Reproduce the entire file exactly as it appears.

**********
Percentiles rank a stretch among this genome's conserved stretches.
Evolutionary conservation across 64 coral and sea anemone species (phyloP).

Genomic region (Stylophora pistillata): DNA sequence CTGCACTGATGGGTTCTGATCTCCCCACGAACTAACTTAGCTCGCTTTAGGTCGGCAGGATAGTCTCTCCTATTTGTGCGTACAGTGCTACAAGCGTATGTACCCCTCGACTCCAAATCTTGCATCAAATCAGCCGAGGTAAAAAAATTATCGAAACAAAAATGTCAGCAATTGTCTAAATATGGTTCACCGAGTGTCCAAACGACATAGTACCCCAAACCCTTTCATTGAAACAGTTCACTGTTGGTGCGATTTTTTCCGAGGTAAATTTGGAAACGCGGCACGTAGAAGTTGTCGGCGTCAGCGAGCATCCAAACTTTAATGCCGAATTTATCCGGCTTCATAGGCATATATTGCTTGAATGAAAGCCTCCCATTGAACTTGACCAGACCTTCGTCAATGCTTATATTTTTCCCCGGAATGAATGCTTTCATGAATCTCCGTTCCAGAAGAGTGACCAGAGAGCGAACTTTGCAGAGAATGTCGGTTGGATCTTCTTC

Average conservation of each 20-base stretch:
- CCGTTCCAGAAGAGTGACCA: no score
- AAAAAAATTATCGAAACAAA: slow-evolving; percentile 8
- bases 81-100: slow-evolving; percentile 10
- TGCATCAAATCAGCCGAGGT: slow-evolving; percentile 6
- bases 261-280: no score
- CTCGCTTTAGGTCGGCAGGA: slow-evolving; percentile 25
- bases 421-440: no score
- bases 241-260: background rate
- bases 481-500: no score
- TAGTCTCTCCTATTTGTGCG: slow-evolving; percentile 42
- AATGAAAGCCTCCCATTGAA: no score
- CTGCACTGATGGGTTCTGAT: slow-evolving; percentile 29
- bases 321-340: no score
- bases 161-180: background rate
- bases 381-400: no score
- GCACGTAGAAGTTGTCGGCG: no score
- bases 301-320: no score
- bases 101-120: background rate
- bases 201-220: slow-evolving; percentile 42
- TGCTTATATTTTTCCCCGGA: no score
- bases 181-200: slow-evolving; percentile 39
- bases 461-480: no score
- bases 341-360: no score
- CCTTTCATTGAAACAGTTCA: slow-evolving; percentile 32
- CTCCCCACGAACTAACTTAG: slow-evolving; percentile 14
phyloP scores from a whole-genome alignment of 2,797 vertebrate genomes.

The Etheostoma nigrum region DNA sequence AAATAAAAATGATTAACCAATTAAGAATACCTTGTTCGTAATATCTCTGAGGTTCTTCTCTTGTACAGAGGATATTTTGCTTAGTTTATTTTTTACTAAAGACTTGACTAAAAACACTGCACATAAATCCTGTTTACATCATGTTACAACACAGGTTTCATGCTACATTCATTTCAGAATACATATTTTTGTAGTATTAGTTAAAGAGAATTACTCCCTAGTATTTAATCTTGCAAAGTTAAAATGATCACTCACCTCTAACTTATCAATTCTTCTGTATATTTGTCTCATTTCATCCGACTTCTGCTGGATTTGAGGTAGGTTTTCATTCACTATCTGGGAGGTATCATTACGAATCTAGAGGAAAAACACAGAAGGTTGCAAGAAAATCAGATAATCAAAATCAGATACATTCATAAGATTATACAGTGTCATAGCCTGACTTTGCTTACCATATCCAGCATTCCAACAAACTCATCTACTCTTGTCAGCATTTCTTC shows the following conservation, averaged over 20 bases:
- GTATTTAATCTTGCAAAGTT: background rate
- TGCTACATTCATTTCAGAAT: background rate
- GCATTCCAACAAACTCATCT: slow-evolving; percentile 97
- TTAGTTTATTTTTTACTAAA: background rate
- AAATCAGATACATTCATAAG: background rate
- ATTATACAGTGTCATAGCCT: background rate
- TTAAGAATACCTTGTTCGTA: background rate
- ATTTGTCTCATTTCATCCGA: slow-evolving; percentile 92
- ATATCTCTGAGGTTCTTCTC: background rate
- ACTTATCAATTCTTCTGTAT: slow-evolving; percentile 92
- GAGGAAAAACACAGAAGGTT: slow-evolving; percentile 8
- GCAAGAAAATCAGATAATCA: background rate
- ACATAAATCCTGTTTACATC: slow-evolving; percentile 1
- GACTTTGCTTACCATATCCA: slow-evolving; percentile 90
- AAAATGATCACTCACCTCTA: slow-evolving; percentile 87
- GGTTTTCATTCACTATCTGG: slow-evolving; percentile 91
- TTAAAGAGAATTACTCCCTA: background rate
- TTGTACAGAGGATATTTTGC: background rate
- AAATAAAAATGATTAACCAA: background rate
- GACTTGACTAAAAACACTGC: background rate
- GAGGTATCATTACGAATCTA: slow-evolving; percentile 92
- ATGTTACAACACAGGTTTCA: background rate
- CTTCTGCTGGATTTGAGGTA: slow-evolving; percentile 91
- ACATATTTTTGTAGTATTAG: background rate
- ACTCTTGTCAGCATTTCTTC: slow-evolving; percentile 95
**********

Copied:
Percentiles rank a stretch among this genome's conserved stretches.
Evolutionary conservation across 64 coral and sea anemone species (phyloP).

Genomic region (Stylophora pistillata): DNA sequence CTGCACTGATGGGTTCTGATCTCCCCACGAACTAACTTAGCTCGCTTTAGGTCGGCAGGATAGTCTCTCCTATTTGTGCGTACAGTGCTACAAGCGTATGTACCCCTCGACTCCAAATCTTGCATCAAATCAGCCGAGGTAAAAAAATTATCGAAACAAAAATGTCAGCAATTGTCTAAATATGGTTCACCGAGTGTCCAAACGACATAGTACCCCAAACCCTTTCATTGAAACAGTTCACTGTTGGTGCGATTTTTTCCGAGGTAAATTTGGAAACGCGGCACGTAGAAGTTGTCGGCGTCAGCGAGCATCCAAACTTTAATGCCGAATTTATCCGGCTTCATAGGCATATATTGCTTGAATGAAAGCCTCCCATTGAACTTGACCAGACCTTCGTCAATGCTTATATTTTTCCCCGGAATGAATGCTTTCATGAATCTCCGTTCCAGAAGAGTGACCAGAGAGCGAACTTTGCAGAGAATGTCGGTTGGATCTTCTTC

Average conservation of each 20-base stretch:
- CCGTTCCAGAAGAGTGACCA: no score
- AAAAAAATTATCGAAACAAA: slow-evolving; percentile 8
- bases 81-100: slow-evolving; percentile 10
- TGCATCAAATCAGCCGAGGT: slow-evolving; percentile 6
- bases 261-280: no score
- CTCGCTTTAGGTCGGCAGGA: slow-evolving; percentile 25
- bases 421-440: no score
- bases 241-260: background rate
- bases 481-500: no score
- TAGTCTCTCCTATTTGTGCG: slow-evolving; percentile 42
- AATGAAAGCCTCCCATTGAA: no score
- CTGCACTGATGGGTTCTGAT: slow-evolving; percentile 29
- bases 321-340: no score
- bases 161-180: background rate
- bases 381-400: no score
- GCACGTAGAAGTTGTCGGCG: no score
- bases 301-320: no score
- bases 101-120: background rate
- bases 201-220: slow-evolving; percentile 42
- TGCTTATATTTTTCCCCGGA: no score
- bases 181-200: slow-evolving; percentile 39
- bases 461-480: no score
- bases 341-360: no score
- CCTTTCATTGAAACAGTTCA: slow-evolving; percentile 32
- CTCCCCACGAACTAACTTAG: slow-evolving; percentile 14
phyloP scores from a whole-genome alignment of 2,797 vertebrate genomes.

The Etheostoma nigrum region DNA sequence AAATAAAAATGATTAACCAATTAAGAATACCTTGTTCGTAATATCTCTGAGGTTCTTCTCTTGTACAGAGGATATTTTGCTTAGTTTATTTTTTACTAAAGACTTGACTAAAAACACTGCACATAAATCCTGTTTACATCATGTTACAACACAGGTTTCATGCTACATTCATTTCAGAATACATATTTTTGTAGTATTAGTTAAAGAGAATTACTCCCTAGTATTTAATCTTGCAAAGTTAAAATGATCACTCACCTCTAACTTATCAATTCTTCTGTATATTTGTCTCATTTCATCCGACTTCTGCTGGATTTGAGGTAGGTTTTCATTCACTATCTGGGAGGTATCATTACGAATCTAGAGGAAAAACACAGAAGGTTGCAAGAAAATCAGATAATCAAAATCAGATACATTCATAAGATTATACAGTGTCATAGCCTGACTTTGCTTACCATATCCAGCATTCCAACAAACTCATCTACTCTTGTCAGCATTTCTTC shows the following conservation, averaged over 20 bases:
- GTATTTAATCTTGCAAAGTT: background rate
- TGCTACATTCATTTCAGAAT: background rate
- GCATTCCAACAAACTCATCT: slow-evolving; percentile 97
- TTAGTTTATTTTTTACTAAA: background rate
- AAATCAGATACATTCATAAG: background rate
- ATTATACAGTGTCATAGCCT: background rate
- TTAAGAATACCTTGTTCGTA: background rate
- ATTTGTCTCATTTCATCCGA: slow-evolving; percentile 92
- ATATCTCTGAGGTTCTTCTC: background rate
- ACTTATCAATTCTTCTGTAT: slow-evolving; percentile 92
- GAGGAAAAACACAGAAGGTT: slow-evolving; percentile 8
- GCAAGAAAATCAGATAATCA: background rate
- ACATAAATCCTGTTTACATC: slow-evolving; percentile 1
- GACTTTGCTTACCATATCCA: slow-evolving; percentile 90
- AAAATGATCACTCACCTCTA: slow-evolving; percentile 87
- GGTTTTCATTCACTATCTGG: slow-evolving; percentile 91
- TTAAAGAGAATTACTCCCTA: background rate
- TTGTACAGAGGATATTTTGC: background rate
- AAATAAAAATGATTAACCAA: background rate
- GACTTGACTAAAAACACTGC: background rate
- GAGGTATCATTACGAATCTA: slow-evolving; percentile 92
- ATGTTACAACACAGGTTTCA: background rate
- CTTCTGCTGGATTTGAGGTA: slow-evolving; percentile 91
- ACATATTTTTGTAGTATTAG: background rate
- ACTCTTGTCAGCATTTCTTC: slow-evolving; percentile 95